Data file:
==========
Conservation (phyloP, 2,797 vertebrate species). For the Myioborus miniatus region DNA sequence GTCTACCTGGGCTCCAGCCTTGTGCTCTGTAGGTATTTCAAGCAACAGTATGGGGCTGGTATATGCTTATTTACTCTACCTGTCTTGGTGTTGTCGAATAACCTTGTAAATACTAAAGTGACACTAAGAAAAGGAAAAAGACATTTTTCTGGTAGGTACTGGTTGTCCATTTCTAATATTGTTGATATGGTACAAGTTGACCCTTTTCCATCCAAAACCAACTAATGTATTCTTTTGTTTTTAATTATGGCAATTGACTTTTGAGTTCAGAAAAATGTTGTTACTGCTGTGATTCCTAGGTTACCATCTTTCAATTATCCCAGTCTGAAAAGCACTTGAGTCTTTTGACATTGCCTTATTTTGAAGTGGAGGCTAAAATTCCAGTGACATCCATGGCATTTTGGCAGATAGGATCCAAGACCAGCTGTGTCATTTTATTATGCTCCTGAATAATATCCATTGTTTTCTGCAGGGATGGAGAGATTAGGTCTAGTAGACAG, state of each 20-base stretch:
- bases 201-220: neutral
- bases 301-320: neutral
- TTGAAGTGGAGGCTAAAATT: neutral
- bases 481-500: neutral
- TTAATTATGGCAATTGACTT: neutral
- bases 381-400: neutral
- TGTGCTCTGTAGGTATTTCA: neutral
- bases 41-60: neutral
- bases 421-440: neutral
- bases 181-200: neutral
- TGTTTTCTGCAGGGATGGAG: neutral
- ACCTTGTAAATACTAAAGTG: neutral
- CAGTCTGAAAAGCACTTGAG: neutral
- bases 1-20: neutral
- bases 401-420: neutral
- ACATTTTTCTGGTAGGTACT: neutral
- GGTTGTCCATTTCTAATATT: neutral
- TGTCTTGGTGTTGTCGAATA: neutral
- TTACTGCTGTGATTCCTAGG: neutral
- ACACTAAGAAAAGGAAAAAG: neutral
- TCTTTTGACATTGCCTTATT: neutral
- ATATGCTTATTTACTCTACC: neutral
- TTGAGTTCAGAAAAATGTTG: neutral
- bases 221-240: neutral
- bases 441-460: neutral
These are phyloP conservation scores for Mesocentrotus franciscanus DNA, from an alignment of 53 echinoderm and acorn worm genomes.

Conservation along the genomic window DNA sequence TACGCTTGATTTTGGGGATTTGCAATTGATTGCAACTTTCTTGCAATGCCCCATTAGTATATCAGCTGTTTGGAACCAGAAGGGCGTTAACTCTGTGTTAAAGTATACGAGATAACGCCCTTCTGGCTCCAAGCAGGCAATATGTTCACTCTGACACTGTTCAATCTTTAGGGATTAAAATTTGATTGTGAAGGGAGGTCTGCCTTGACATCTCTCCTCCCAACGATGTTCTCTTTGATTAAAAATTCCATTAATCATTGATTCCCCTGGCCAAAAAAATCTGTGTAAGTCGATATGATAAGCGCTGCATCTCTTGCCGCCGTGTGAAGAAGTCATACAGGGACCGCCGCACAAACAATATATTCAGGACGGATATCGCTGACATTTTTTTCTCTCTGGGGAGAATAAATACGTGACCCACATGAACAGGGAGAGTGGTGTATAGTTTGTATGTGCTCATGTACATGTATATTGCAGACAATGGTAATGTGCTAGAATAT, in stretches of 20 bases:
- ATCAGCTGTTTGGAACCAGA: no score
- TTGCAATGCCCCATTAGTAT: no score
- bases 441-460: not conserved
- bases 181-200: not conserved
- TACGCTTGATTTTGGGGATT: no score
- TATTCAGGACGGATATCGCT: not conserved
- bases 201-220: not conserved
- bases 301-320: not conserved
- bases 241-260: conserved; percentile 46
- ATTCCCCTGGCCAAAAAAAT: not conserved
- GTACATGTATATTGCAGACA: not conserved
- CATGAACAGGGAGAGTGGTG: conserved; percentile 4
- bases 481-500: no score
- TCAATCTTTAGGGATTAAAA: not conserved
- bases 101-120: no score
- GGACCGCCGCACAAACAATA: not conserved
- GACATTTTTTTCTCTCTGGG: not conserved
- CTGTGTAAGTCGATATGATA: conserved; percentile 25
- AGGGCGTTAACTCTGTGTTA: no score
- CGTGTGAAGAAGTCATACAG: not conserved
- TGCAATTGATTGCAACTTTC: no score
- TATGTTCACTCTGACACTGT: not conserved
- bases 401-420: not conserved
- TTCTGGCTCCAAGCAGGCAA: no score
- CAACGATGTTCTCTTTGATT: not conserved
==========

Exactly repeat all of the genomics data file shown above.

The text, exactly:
Conservation (phyloP, 2,797 vertebrate species). For the Myioborus miniatus region DNA sequence GTCTACCTGGGCTCCAGCCTTGTGCTCTGTAGGTATTTCAAGCAACAGTATGGGGCTGGTATATGCTTATTTACTCTACCTGTCTTGGTGTTGTCGAATAACCTTGTAAATACTAAAGTGACACTAAGAAAAGGAAAAAGACATTTTTCTGGTAGGTACTGGTTGTCCATTTCTAATATTGTTGATATGGTACAAGTTGACCCTTTTCCATCCAAAACCAACTAATGTATTCTTTTGTTTTTAATTATGGCAATTGACTTTTGAGTTCAGAAAAATGTTGTTACTGCTGTGATTCCTAGGTTACCATCTTTCAATTATCCCAGTCTGAAAAGCACTTGAGTCTTTTGACATTGCCTTATTTTGAAGTGGAGGCTAAAATTCCAGTGACATCCATGGCATTTTGGCAGATAGGATCCAAGACCAGCTGTGTCATTTTATTATGCTCCTGAATAATATCCATTGTTTTCTGCAGGGATGGAGAGATTAGGTCTAGTAGACAG, state of each 20-base stretch:
- bases 201-220: neutral
- bases 301-320: neutral
- TTGAAGTGGAGGCTAAAATT: neutral
- bases 481-500: neutral
- TTAATTATGGCAATTGACTT: neutral
- bases 381-400: neutral
- TGTGCTCTGTAGGTATTTCA: neutral
- bases 41-60: neutral
- bases 421-440: neutral
- bases 181-200: neutral
- TGTTTTCTGCAGGGATGGAG: neutral
- ACCTTGTAAATACTAAAGTG: neutral
- CAGTCTGAAAAGCACTTGAG: neutral
- bases 1-20: neutral
- bases 401-420: neutral
- ACATTTTTCTGGTAGGTACT: neutral
- GGTTGTCCATTTCTAATATT: neutral
- TGTCTTGGTGTTGTCGAATA: neutral
- TTACTGCTGTGATTCCTAGG: neutral
- ACACTAAGAAAAGGAAAAAG: neutral
- TCTTTTGACATTGCCTTATT: neutral
- ATATGCTTATTTACTCTACC: neutral
- TTGAGTTCAGAAAAATGTTG: neutral
- bases 221-240: neutral
- bases 441-460: neutral
These are phyloP conservation scores for Mesocentrotus franciscanus DNA, from an alignment of 53 echinoderm and acorn worm genomes.

Conservation along the genomic window DNA sequence TACGCTTGATTTTGGGGATTTGCAATTGATTGCAACTTTCTTGCAATGCCCCATTAGTATATCAGCTGTTTGGAACCAGAAGGGCGTTAACTCTGTGTTAAAGTATACGAGATAACGCCCTTCTGGCTCCAAGCAGGCAATATGTTCACTCTGACACTGTTCAATCTTTAGGGATTAAAATTTGATTGTGAAGGGAGGTCTGCCTTGACATCTCTCCTCCCAACGATGTTCTCTTTGATTAAAAATTCCATTAATCATTGATTCCCCTGGCCAAAAAAATCTGTGTAAGTCGATATGATAAGCGCTGCATCTCTTGCCGCCGTGTGAAGAAGTCATACAGGGACCGCCGCACAAACAATATATTCAGGACGGATATCGCTGACATTTTTTTCTCTCTGGGGAGAATAAATACGTGACCCACATGAACAGGGAGAGTGGTGTATAGTTTGTATGTGCTCATGTACATGTATATTGCAGACAATGGTAATGTGCTAGAATAT, in stretches of 20 bases:
- ATCAGCTGTTTGGAACCAGA: no score
- TTGCAATGCCCCATTAGTAT: no score
- bases 441-460: not conserved
- bases 181-200: not conserved
- TACGCTTGATTTTGGGGATT: no score
- TATTCAGGACGGATATCGCT: not conserved
- bases 201-220: not conserved
- bases 301-320: not conserved
- bases 241-260: conserved; percentile 46
- ATTCCCCTGGCCAAAAAAAT: not conserved
- GTACATGTATATTGCAGACA: not conserved
- CATGAACAGGGAGAGTGGTG: conserved; percentile 4
- bases 481-500: no score
- TCAATCTTTAGGGATTAAAA: not conserved
- bases 101-120: no score
- GGACCGCCGCACAAACAATA: not conserved
- GACATTTTTTTCTCTCTGGG: not conserved
- CTGTGTAAGTCGATATGATA: conserved; percentile 25
- AGGGCGTTAACTCTGTGTTA: no score
- CGTGTGAAGAAGTCATACAG: not conserved
- TGCAATTGATTGCAACTTTC: no score
- TATGTTCACTCTGACACTGT: not conserved
- bases 401-420: not conserved
- TTCTGGCTCCAAGCAGGCAA: no score
- CAACGATGTTCTCTTTGATT: not conserved